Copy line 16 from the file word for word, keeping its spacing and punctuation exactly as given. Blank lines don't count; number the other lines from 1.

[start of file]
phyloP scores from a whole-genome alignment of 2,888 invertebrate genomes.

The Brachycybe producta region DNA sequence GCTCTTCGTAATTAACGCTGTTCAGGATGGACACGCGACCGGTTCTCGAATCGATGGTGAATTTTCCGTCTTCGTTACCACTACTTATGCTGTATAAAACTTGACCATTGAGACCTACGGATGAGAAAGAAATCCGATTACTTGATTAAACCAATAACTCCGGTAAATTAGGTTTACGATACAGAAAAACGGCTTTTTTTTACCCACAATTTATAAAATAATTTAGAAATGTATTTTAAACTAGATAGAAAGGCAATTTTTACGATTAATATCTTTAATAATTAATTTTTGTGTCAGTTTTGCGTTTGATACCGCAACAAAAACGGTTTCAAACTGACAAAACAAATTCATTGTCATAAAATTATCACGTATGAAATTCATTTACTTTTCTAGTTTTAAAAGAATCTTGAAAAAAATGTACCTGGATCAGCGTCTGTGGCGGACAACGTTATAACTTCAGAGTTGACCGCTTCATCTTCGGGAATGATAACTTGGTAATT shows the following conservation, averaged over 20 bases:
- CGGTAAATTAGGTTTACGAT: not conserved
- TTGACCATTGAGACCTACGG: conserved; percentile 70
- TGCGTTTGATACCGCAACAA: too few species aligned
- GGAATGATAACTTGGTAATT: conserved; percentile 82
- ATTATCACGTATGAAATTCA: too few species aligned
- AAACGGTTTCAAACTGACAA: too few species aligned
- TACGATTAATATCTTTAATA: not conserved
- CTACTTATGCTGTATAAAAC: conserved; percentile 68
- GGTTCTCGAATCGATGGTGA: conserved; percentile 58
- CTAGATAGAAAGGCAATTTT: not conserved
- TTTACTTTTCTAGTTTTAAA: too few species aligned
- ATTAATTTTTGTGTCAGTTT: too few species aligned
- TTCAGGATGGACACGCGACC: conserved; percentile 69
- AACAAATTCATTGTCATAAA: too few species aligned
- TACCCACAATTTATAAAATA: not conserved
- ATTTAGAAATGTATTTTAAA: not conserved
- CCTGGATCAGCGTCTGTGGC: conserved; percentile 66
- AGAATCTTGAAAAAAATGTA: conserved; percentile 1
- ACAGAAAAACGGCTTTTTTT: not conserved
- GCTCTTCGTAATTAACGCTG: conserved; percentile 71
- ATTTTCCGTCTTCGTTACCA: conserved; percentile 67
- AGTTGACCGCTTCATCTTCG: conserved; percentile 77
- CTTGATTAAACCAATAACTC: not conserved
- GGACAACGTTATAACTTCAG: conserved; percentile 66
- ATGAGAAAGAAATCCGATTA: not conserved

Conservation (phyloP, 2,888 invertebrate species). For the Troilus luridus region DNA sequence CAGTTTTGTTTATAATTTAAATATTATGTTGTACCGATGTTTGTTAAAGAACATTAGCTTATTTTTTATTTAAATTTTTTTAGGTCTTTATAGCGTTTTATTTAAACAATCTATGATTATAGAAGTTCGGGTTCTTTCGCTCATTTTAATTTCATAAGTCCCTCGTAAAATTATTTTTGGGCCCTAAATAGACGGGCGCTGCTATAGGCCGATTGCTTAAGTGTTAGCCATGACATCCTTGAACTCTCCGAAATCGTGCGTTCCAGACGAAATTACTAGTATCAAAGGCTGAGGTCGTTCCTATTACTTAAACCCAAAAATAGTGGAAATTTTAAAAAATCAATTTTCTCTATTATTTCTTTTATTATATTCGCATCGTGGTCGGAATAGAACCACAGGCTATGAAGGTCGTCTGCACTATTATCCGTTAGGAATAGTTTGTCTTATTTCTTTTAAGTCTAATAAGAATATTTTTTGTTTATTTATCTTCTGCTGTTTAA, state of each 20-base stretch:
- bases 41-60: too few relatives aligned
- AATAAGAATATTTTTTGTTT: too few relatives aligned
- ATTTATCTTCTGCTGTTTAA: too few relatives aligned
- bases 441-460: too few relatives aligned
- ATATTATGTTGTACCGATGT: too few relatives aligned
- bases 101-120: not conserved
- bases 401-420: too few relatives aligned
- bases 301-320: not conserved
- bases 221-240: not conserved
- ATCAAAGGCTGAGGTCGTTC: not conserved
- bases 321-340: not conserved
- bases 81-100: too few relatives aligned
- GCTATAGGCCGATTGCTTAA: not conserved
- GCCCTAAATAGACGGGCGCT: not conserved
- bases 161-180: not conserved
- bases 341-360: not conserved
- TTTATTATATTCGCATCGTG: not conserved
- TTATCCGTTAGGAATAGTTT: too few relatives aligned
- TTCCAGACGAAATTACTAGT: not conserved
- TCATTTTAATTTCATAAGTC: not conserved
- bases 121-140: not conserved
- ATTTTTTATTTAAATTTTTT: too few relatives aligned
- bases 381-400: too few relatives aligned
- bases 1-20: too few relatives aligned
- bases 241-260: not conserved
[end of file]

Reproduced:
- AACAAATTCATTGTCATAAA: too few species aligned